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Review: Strength in What Remains by Tracy Kidder

April 13, 2012

Strength in What Remains coverTitle: Strength in What Remains
Author: Kidder, Tracy
Length: 304 pages
Genre: Non-Fiction, Memoir
Publisher / Year: Random House / 2010
Source: Purchased a couple years ago in an airport bookstore.
Rating: 3.5/5
Why I Read It: I loved Kidder’s prior book about Paul Farmer (my hero).
Date Read: 24/03/12

In this well written and engaging biography Kidder tells the story of Deogratias and his escape from Burundi to Rwanda and back again during the genocide in both countries. He ended up escaping to the United States where he struggled to survive and was eventually taken in by a couple who helped him to complete his education. He now works as a doctor. Kidder seems to have met Deogratias through Paul Farmer, whom he profiled in his previous work, Mountains Beyond Mountains.

This book is told in two parts. The first part details Deo’s life and struggles from a young child to the present. The second part of the book allows others who had some part of his life, especially once he found assistance in the United States, to tell their sides of his story including why and how they became involved. In the second section we also spend some time with Kidder and Deo as they return to Burundi and spend some time going back to some of the sites mentioned.

While the Rwandan genocide is an event about which we all know much, I hadn’t known much about the genocide in Burundi that immediately preceded it or how the two worked off of each other to grow and become the atrocities that they were. Through this story we learn a lot about the history and politics of both countries and the ways in which both genocides came about. We also learn about life in general in Burundi and about life growing up in that country. We also learn more about the current political situations and how the country is faring.

My main issue with this book was that, being told through the filter of a white man with little experience of Burundi, it is painted as only poor and backwards. Deo himself in his coping with the events seems to have completely dismissed the country as having positives and when he speaks, in the second section, about the country he also paints it as very backwards. Burundi isn’t seen as having anything worth aspiring to or desiring, it is simply poor and useless. The target audience for this book is clearly North Americans and Europeans, not Africans, the writing makes clear.

Overall, an interesting read about the power of our minds and bodies to bring us through incredible hardships, and a cautionary tale about politics and identity and their interactions.

12 Comments leave one →
  1. April 13, 2012 9:16 am

    interesting. I’ve heard a lot about the Burundi genocide but have not read much about it, unlike the Rwandan event. Perhaps it’s the trauma that Deo went through that destroyed the country in his subconscious because definitely whilst living in that country there might be some things that would attract him there. Or perhaps, it’s a matter of marketability like Agualusa said in one of his stories.

    • April 25, 2012 4:11 pm

      Yes, I would suspect that his trauma did play a large part in his thoughts regarding his country of birth Nana. I’ll have to check out the story you mention.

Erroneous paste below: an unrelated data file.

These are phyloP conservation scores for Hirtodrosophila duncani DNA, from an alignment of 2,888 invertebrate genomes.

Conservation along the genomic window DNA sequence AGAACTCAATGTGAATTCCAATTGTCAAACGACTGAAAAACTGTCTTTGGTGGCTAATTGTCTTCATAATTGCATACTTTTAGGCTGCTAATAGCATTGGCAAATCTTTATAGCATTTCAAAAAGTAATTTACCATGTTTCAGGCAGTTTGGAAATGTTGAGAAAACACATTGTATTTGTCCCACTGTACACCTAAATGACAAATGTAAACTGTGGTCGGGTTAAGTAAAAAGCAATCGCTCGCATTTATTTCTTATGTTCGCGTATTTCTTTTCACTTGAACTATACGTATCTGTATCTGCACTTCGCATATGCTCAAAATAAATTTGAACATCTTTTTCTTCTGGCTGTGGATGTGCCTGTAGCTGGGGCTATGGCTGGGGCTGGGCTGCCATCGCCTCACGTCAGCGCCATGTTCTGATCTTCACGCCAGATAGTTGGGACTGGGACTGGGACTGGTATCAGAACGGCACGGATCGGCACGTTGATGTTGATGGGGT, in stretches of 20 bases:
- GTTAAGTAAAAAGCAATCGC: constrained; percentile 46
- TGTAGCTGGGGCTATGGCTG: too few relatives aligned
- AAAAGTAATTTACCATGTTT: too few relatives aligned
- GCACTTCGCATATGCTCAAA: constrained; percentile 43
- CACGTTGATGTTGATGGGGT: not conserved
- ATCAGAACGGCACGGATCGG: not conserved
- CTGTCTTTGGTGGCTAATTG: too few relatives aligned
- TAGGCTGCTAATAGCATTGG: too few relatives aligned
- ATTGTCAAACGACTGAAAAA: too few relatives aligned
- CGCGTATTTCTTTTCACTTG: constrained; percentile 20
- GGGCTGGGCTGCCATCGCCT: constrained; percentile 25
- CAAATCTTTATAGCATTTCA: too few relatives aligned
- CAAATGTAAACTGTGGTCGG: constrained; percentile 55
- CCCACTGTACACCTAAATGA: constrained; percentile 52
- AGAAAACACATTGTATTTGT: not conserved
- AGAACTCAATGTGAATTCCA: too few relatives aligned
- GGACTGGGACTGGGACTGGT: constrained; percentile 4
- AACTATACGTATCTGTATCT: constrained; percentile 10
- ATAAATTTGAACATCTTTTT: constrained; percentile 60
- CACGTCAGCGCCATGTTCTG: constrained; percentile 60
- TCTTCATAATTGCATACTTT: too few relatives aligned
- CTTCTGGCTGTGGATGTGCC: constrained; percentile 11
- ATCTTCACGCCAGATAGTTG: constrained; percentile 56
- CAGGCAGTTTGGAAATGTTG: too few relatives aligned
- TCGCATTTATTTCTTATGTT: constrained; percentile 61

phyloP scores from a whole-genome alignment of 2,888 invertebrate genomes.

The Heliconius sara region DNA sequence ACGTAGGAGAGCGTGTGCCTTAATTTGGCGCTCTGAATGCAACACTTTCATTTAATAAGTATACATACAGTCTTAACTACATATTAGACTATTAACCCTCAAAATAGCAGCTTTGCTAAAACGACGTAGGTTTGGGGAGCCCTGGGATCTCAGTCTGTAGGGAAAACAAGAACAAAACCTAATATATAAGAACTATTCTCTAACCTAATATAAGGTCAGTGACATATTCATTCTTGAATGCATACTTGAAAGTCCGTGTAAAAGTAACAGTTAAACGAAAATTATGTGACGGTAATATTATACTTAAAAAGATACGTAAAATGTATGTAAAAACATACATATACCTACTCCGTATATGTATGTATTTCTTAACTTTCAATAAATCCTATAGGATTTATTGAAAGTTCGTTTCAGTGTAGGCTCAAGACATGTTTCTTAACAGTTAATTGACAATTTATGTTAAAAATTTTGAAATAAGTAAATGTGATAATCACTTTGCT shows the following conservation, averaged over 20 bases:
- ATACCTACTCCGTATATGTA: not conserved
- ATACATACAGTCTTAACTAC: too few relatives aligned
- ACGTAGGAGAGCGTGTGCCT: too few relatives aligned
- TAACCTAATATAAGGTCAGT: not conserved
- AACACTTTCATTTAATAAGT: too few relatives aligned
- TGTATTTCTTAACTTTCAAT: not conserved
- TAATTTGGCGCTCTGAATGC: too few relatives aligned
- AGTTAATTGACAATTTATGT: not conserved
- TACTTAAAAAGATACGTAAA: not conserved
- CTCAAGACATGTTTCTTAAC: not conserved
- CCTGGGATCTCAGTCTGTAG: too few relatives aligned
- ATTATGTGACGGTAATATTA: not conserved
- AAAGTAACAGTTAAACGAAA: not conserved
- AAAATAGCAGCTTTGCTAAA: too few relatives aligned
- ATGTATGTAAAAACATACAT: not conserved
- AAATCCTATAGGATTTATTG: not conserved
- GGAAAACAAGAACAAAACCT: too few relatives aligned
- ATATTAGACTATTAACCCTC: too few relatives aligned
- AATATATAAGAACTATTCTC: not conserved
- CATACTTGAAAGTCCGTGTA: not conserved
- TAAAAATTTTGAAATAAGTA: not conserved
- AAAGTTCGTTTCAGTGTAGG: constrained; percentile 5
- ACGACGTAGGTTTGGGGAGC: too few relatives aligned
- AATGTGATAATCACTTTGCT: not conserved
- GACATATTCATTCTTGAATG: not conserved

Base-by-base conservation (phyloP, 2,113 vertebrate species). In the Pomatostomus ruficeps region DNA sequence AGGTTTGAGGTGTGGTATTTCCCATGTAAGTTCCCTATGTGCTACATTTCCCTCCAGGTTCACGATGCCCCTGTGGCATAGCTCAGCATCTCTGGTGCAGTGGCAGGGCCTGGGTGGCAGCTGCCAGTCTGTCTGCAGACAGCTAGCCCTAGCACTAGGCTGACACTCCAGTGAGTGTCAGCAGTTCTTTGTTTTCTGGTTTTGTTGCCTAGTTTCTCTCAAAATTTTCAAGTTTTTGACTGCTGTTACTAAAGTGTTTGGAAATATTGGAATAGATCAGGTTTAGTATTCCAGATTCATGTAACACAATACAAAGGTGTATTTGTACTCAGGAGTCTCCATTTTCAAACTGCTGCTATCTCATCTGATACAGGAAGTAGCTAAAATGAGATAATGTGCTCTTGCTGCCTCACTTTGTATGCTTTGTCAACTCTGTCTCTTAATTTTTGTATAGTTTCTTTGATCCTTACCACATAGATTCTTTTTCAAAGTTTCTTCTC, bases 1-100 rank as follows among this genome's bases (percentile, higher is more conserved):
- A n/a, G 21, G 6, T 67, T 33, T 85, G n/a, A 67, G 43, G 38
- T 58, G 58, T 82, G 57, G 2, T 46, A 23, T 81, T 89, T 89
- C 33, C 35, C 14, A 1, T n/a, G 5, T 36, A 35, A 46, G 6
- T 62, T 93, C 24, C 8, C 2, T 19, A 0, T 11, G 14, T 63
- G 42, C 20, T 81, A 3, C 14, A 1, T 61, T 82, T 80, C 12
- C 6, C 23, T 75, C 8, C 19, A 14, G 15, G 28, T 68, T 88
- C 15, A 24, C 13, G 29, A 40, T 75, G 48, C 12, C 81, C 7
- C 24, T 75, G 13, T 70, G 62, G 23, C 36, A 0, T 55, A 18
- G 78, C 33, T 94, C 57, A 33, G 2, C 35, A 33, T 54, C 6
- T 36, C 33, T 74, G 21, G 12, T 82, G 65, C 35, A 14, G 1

2. buriedinprint permalink
    April 13, 2012 10:16 am

    I’ve only read some of his earlier works, but I heard an interview with him that made me realize how much more politically aware he seems to have become since that time; this sounds like a worthwhile read, and one which deserves a wide audience, even though you might have wished for a different slant, given the experience that you have had through your reading in the past while (which is understandable, of course).

    • April 25, 2012 4:12 pm

      Kidder must be a fascinating person to talk to or listen to an interview with I would imagine, BIP, simply because of all of the people with whom he has spent so much time learning!

  3. April 13, 2012 11:16 am

    I have read and heard a lot about the Rawandan genocide, but not the Burundi genocide, and this book seems like it would teach me a lot. I am troubled a bit by how Burundi is painted to be poor and backward in this book though, so I am a bit soothed by Buried In Print’s comment. Very interesting review today on a topic that I am sadly not well informed about. I appearantly need to do some research!

    • April 25, 2012 4:12 pm

      I’m glad to know I’m not the only one who had heard so much about the event zibilee!

  4. April 13, 2012 4:29 pm

    Books like this are difficult to read but I think they’re so important. I’ll have to look for this one.

    • April 25, 2012 4:13 pm

      I think you would enjoy the read Kathy. Kidder’s books are always so well-written.

  5. April 17, 2012 4:10 pm

    second time I ve seen this recommend in a week Amy I not read his first book and that was one i want totry as well ,I must try and find where my library has them if they have them so many people have a hard time when they move countries like this ,all the best stu

  6. April 24, 2012 5:18 pm

    I own this book and have it on my must-read-soon list. I was so amazed by Mountains Beyond Mountains. And because I am working through all of Kidder’s books.

    • April 25, 2012 4:14 pm

      Oh I really want to read more of his works Care, and am glad to hear you also loved Mountains Beyond Mountains. I hope that you enjoy this read.

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